Arctic char are best distinguished by their dark brown and olive-colored bodies with lightly colored spots around their backs. While arctic char can be found in either saltwater or freshwater throughout North America, they are found only in freshwater lakes in Alaska. They are known to inhabit lakes in the Brooks Range, Kigluaik Mountains, the Alaska Peninsula and the Interior Alaska. Arctic char over 10 lbs. are common in Alaska, and they reach sexual maturity at around 7 years of age.
Sockeye salmon, often referred to as blueback or red salmon, reside in the waters along the coast from Alaska down to California. They are regarded as having the most flavorful meat out of all the salmon species and are prized among anglers. It is common to find sockeye that are over 2 feet in length, and they can weigh up to 15 lbs. Sockeye begin their life in fresh water; after three years they swim to the ocean, where they spend up to four years. Finally, the salmon head back to their spawning location, where they give birth and die weeks later. While living in the ocean, sockeye have a blue and silver color; they change to a bright red color when they re-enter the river.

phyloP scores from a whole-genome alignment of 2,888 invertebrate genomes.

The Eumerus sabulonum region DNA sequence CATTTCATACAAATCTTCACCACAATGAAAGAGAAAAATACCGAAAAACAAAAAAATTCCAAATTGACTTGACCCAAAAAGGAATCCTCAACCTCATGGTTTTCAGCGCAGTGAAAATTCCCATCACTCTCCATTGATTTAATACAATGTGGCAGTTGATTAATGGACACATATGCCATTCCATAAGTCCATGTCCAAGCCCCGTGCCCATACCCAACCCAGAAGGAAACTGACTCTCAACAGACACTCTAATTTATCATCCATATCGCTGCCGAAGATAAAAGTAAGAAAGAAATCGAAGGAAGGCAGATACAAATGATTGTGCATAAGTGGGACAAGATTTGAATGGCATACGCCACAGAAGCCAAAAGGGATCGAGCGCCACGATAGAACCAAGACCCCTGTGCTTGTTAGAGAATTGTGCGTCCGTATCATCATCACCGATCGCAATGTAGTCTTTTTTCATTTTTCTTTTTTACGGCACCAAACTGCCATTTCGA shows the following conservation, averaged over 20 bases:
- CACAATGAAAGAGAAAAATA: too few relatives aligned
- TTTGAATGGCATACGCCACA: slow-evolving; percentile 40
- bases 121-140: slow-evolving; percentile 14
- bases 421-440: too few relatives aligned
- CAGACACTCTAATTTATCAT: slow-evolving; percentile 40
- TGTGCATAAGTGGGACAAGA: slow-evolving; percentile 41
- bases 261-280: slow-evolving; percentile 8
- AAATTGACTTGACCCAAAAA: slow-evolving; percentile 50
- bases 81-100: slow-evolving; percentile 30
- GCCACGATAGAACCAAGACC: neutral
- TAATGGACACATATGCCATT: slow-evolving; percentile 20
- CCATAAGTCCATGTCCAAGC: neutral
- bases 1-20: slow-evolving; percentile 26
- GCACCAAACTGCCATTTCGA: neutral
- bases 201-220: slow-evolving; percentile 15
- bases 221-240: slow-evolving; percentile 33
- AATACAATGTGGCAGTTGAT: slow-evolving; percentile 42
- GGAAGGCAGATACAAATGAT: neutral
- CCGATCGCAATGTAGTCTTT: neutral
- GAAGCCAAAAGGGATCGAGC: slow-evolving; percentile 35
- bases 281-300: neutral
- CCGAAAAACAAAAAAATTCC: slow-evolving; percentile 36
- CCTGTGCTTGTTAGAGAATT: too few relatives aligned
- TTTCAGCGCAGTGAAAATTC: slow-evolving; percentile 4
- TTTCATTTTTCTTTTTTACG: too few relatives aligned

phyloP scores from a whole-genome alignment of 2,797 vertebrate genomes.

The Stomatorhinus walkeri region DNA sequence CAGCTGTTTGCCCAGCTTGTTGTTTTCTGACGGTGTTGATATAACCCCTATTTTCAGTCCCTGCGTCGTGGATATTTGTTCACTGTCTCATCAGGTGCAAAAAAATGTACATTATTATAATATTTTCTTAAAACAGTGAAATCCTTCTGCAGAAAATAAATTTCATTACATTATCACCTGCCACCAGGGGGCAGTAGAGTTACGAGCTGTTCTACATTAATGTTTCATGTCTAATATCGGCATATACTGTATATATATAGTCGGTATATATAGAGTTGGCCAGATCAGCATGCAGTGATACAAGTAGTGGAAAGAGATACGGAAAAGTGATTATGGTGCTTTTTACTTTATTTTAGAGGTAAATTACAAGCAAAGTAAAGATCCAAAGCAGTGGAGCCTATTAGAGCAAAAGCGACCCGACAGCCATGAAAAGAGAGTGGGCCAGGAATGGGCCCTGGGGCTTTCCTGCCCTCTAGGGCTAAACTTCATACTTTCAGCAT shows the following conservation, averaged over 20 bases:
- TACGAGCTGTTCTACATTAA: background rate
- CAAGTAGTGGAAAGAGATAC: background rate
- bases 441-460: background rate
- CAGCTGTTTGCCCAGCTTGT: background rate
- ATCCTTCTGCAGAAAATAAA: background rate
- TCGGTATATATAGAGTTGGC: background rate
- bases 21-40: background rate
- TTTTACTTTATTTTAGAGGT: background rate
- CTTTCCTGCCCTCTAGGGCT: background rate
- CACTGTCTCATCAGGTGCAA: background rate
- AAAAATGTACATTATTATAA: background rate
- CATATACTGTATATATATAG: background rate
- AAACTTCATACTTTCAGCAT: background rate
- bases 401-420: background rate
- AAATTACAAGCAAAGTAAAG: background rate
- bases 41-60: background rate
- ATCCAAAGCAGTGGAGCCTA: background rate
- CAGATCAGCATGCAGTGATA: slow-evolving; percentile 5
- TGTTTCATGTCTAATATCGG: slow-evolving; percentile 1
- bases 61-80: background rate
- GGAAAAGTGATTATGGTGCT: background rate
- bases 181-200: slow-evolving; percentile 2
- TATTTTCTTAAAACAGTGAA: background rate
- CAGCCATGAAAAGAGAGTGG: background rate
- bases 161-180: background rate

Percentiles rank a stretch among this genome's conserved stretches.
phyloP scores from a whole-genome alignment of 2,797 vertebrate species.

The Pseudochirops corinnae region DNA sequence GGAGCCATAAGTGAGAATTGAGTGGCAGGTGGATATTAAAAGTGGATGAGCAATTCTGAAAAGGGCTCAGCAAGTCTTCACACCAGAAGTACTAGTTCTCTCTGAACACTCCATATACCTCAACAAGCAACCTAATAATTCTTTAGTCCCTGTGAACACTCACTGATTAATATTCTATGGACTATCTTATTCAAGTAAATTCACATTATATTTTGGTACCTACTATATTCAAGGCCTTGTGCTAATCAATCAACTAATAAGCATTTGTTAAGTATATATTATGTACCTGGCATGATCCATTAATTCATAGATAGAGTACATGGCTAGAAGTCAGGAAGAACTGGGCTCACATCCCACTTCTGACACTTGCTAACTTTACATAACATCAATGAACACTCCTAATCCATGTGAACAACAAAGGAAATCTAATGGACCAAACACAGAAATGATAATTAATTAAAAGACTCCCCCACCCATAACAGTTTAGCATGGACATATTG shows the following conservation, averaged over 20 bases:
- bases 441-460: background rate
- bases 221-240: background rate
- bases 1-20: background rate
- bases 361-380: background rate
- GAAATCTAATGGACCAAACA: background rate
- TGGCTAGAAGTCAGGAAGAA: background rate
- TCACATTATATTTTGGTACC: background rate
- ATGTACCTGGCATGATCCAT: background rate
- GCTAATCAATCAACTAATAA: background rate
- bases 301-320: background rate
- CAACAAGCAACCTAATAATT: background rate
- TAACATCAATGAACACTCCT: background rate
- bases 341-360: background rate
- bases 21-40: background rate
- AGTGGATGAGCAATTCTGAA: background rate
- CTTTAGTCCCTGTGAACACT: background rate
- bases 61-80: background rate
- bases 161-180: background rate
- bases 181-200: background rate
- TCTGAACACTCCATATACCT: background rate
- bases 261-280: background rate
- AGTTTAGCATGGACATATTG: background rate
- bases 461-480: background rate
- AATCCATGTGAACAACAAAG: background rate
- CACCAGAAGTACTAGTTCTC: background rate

A unique-looking fish with pronounced spines along its back, the copper rockfish lives along the Pacific Ocean coastline of North America. Easily found in the Gulf of Alaska, these fish live anywhere between depths as shallow as the shoreline or as deep as 600 feet. They are brown and orange with white accents. They can reach weights up to 26 lbs. and have been known to live up to 50 years. Copper rockfish are predatory and will feed on other fish, crab, octopi and even other rockfish.
An aggressive, predatory fish, northern pike reside in bodies of fresh water throughout North America and are especially prominent in Alaska. They are long fish with a protruding snout; they are speckled brown, grey and white and lurk in the weeds along the bottom of the water. Northern pike spawn during the early summer and become more aggressive when they finish, around mid-June. Anglers commonly catch 8- to 20-year-old pike that can weigh up to 20 lbs. They are known to inhabit the Chatanika River near Fairbanks, Manley Hot Springs, lower Dall Creek, lower Hess Creek and lower Beaver Creek.